Written By: Jason Graziadei

A demographic breakdown of Nantucket residents who have received at least their first dose of the COVID-19 vaccine shows the island is making progress, but still has a long way to go in bringing equity to the ongoing vaccination effort.

While Nantucket ranks among the best counties in Massachusetts in terms of the percentage of residents who have been vaccinated, state data suggests the number of Black and Hispanic islanders who have received their first dose of the COVID-19 vaccine – roughly 17 percent of the total – is well below what is believed to be their share of Nantucket’s year-round population.

“It tells me we have a lot of work to do,” Health Department Director Roberto Santamaria said of the demographic data on vaccinated islanders. “It should be at least twice that,” he said of the percentage of Hispanic individuals who have received at least a first dose of the COVID-19 vaccine.

Part of the challenge in assessing the equity of the island’s vaccine distribution is the uncertainty of Nantucket’s true year-round population number and demographic breakdown. Using the outdated 2010 Census numbers, Santamaria said, is of little value. But given what island officials have gleaned about Nantucket’s population from other sources, such as demographic data from the public schools (where Hispanic students make up 36 percent of the student body) and the Nantucket Data Platform, the vaccine numbers indicate the island is behind where it should be in vaccinating people of color.

Both town and hospital officials are keenly aware of the situation, and with vaccine supply starting to outpace demand, are rolling out new initiatives to reach these populations and break down barriers to access.

“We have a population we know we’re not reaching: our vulnerable, non-English speaking population where there may be some vaccine hesitancy,” Epps said. “So we want to do outreach outside the clinic and think about how we can get to them. Part of the difficulty is the ability to get them the second vaccine.”

Nantucket Cottage Hospital announced yesterday that island employers that are interested in getting their employees vaccinated as a group, potentially at their place of business, could e-mail to get more information on this new program. It is one way the hospital and town believe they can reach more people who may be hesitant to get vaccinated, or have limited access due to language or technological barriers, and those that simply cannot leave work to sign-up and travel to the VFW clinic site.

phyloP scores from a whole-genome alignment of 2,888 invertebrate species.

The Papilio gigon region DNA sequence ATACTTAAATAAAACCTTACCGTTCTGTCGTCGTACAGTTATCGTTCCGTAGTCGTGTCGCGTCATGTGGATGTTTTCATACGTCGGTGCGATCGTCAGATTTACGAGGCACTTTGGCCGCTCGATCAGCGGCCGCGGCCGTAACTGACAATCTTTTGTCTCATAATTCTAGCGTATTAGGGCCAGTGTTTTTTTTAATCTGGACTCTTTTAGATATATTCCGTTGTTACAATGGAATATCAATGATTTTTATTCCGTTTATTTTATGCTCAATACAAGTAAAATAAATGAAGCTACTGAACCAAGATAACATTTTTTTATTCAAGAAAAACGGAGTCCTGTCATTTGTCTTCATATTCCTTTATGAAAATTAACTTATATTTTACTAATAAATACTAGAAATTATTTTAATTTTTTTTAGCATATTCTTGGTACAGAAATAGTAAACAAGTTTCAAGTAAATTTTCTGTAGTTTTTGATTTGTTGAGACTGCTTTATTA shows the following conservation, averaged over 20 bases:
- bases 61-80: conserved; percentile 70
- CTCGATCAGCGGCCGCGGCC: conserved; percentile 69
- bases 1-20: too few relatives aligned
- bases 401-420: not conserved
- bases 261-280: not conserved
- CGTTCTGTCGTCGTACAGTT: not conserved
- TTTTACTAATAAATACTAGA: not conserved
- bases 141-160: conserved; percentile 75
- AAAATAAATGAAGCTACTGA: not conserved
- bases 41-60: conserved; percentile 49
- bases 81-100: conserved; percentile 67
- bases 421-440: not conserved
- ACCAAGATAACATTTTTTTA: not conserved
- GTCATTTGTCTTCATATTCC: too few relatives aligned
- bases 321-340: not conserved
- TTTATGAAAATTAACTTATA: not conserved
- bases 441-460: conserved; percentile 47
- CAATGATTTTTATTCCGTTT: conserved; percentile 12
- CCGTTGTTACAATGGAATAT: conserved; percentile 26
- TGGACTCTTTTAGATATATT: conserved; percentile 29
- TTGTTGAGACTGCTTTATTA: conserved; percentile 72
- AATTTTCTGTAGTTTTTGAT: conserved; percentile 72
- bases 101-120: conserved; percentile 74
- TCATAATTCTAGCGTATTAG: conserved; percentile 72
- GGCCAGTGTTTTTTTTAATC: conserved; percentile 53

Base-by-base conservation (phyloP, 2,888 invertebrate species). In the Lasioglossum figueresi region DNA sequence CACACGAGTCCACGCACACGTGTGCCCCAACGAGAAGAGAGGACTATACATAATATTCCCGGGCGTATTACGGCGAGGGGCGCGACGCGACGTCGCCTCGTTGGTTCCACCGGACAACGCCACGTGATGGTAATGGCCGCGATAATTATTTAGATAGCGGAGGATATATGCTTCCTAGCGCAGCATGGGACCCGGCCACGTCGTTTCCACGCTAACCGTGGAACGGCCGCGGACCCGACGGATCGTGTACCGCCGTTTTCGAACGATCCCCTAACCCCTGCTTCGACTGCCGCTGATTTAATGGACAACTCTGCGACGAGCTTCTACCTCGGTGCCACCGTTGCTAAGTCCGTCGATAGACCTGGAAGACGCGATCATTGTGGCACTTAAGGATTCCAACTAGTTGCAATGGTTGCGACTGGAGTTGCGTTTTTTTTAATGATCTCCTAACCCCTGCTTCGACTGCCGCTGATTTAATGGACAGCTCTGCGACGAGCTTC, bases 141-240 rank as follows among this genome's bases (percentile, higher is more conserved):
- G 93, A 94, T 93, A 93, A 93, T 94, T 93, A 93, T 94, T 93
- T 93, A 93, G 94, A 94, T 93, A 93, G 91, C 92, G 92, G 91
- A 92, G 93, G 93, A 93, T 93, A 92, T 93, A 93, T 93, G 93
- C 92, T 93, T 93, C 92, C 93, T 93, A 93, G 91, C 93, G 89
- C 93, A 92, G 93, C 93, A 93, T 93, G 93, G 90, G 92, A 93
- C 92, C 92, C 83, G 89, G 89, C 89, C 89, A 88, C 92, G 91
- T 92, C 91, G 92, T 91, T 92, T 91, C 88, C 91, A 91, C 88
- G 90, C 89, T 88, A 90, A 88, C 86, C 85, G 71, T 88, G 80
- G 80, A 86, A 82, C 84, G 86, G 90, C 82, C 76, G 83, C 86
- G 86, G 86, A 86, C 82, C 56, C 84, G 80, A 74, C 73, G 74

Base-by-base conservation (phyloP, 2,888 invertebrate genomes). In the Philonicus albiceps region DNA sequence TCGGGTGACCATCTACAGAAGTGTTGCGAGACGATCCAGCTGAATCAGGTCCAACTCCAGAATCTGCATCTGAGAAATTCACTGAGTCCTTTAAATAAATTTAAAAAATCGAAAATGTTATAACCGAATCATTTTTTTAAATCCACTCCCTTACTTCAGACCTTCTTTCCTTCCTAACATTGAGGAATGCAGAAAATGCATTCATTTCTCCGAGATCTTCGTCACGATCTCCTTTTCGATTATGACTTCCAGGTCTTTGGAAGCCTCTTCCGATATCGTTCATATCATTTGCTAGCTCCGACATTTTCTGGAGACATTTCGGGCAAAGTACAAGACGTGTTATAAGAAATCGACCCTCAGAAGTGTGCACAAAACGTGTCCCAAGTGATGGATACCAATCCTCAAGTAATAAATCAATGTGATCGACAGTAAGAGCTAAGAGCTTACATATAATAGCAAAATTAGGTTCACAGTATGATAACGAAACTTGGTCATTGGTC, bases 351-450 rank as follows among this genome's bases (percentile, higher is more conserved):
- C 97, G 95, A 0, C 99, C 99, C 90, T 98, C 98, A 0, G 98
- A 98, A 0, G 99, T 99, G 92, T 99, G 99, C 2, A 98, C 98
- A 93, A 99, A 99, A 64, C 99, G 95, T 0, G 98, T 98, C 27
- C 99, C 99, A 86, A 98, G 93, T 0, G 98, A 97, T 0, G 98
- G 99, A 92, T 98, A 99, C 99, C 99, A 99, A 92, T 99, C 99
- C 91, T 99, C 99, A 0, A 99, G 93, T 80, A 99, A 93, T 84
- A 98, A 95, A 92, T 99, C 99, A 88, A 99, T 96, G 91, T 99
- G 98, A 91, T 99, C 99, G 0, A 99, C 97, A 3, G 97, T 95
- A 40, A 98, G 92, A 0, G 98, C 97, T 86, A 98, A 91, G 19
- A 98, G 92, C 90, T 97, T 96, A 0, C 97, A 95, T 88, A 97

“We’re going to watch this weekend to see how the demand goes, and if it’s low like it was last weekend, we’ll start the individualized workplace outreach,” Santamaria said.

The town’s so-called COVID-19 Resource Response Team, led by members of the Council for Human Services, the Immigration Resource Center, the schools, and other health and human services agencies, has already been out at the mid-island Stop and Shop on Saturday mornings when new appointments go live to assist individuals with signing up. It has been providing social media updates in multiple languages, and piloted the a new program with an island landscaping company to get its entire workforce vaccinated.

“They provided details of their employees’ information, our volunteers scheduled the entire list of employees from this one company,” said Brooke Mohr, chair of the Council for Human Services. “The tradeoff was that the landscaping company agreed to allow their employees to leave the job site for whatever appointment we were able to get them. That worked really well.”

Beyond the equity issues the town is addressing, vaccine hesitancy is another challenge. Select Board member Melissa Murphy said Wednesday night that education and outreach are key in reaching individuals who may be reluctant for a variety of reasons.

“I noticed some vaccine hesitancy from some members of the community,” Murphy said of her volunteer experience attempting to register islanders for vaccine appointments at the Stop & Shop. “I even had to show one gentleman my own inhaler to show that I was fully vaccinated with asthma, and that I’m OK. There’s a lot of misconceptions we’re up against with a lot of folks.”

Select Board member Matt Fee said the Board of Health should consider ways to incentivize young people to get vaccinated this summer, and that working with island establishments like bars and restaurants could be one way to do it.

“If going into a bar required a vaccination, I think you’d see the young people do it,” Fee said. “If you had to be vaccinated to go drink beer, they’d all be vaccinated in four or five weeks. They’d be done.”

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